Many natural language processing (NLP) tasks can be performed using machine learning algorithms that require a vector space representation of text documents to be defined. One way to generate such a representation is to introduce a dimension in the vector space for each possible sequence of a limited number of words in the text document, and to define the coordinates of the text document in this vector space from the number of occurrences of the different word sequences. The dimensionality of this type of vector space is very high, but in many cases it is sufficient to be able to compute dot-products between the vector representations of documents, without explicitly storing the vectors themselves.

Recently, efficient algorithms have been developed to jointly map texts and compute their pairwise dot-products in such high dimensional vector spaces using kernel functions. The term “kernel function” denotes a class of functions computing dot-product between objects mapped to particular vector spaces. More generally, kernel functions correspond to similarity measures having specific mathematical properties ensuring their equivalence to particular dot products. As a result, in conjunction with various methods for employing kernel functions such as, for instance, the support vector machine algorithm, a variety of NLP tasks, including text categorization, named entity recognition or word semantic disambiguation, have been improved.

Sequence kernels (also referred to as string kernels) have been developed for measuring the similarity between two sequences of symbols over the same alphabet, where similarity is assessed as the number of occurrences of (possibly noncontiguous) subsequences shared by the two sequences of symbols; the more subsequences in common, the greater the measure of similarity between the two sequences of symbols. Noncontiguous occurrences of subsequences are penalized, e.g., according to the number of gaps they contain. In general, the symbols in NLP applications are words and the sequences are contiguous sequences of words, such as sentences, paragraphs, and the like. For most applications, the alphabet thus comprises a set of words in a selected natural language, such as English.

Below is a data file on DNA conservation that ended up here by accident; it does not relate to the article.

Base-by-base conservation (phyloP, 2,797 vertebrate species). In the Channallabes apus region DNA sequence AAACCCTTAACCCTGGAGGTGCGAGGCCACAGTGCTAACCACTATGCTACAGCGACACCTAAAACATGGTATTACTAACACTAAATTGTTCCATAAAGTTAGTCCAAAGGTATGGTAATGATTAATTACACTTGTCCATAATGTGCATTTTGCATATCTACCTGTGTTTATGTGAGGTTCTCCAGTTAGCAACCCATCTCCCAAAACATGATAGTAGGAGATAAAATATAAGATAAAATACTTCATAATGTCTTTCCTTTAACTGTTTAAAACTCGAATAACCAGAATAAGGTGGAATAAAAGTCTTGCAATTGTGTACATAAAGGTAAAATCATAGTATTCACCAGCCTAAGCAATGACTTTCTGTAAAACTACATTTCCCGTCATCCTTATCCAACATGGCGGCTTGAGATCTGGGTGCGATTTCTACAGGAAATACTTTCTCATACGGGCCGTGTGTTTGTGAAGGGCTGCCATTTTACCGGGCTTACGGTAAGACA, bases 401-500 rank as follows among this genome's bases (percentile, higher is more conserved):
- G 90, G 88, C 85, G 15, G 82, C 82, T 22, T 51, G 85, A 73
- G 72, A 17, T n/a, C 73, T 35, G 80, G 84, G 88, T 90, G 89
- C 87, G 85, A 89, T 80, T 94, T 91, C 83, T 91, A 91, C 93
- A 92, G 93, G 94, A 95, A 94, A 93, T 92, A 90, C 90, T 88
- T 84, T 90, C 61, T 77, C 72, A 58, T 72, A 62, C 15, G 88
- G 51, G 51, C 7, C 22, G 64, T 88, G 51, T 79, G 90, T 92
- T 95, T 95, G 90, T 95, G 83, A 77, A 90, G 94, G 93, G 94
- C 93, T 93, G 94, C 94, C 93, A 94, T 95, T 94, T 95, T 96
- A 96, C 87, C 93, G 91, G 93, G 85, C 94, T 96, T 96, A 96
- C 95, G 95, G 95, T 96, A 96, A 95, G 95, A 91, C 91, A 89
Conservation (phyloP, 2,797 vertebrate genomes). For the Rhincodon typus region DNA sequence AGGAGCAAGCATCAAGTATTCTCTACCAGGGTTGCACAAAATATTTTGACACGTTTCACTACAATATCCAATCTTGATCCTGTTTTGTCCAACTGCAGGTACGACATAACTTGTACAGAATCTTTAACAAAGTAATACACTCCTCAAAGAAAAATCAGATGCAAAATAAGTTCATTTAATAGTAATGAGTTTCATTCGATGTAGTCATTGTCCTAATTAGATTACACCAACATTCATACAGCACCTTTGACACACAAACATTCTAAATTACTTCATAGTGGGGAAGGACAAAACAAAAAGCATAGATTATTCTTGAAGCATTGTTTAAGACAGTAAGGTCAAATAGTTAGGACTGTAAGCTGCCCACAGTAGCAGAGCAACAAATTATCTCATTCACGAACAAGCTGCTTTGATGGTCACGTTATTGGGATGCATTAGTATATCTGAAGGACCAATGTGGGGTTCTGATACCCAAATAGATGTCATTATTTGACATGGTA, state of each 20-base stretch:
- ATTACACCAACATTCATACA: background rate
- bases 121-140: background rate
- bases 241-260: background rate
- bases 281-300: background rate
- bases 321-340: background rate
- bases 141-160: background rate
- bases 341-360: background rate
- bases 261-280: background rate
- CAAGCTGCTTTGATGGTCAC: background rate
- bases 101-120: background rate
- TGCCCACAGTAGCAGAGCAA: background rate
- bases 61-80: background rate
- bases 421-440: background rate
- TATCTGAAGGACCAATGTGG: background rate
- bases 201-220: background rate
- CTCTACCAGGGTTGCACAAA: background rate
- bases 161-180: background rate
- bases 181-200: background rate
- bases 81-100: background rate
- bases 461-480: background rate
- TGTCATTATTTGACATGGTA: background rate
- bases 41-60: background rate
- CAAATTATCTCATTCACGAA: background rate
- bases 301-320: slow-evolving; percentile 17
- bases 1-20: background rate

Because the sequence kernel generally requires an exact match between the symbols in the two subsequences that are being compared, many sequences that could usefully be used in assessing the quality of a machine translation are ignored.

There remains a need for a method of computing the similarity of text sequences which allows acceptable differences between two tokens to factor into the computation.

INCORPORATION BY REFERENCE

The following references, the disclosures of which are incorporated herein in their entireties by reference, are mentioned:

U.S. Pub. No. 2005/0137854, published Jun. 23, 2005, entitled METHOD AND APPARATUS FOR EVALUATING MACHINE TRANSLATION QUALITY, by Nicola Cancedda, et al., discloses a method for assessing the quality of machine translation of natural language by computing a sequence kernel that provides a measure of similarity between a first sequence of symbols representing a machine translation in a target natural language and a second sequence of symbols representing a reference translation in the target natural language. The measure of similarity takes into account the existence of non-contiguous subsequences shared by the first sequence of symbols and the second sequence of symbols. When the similarity measure does not meet an acceptable threshold level, the translation model of the machine translator may be adjusted to improve subsequent translations performed by the machine translator.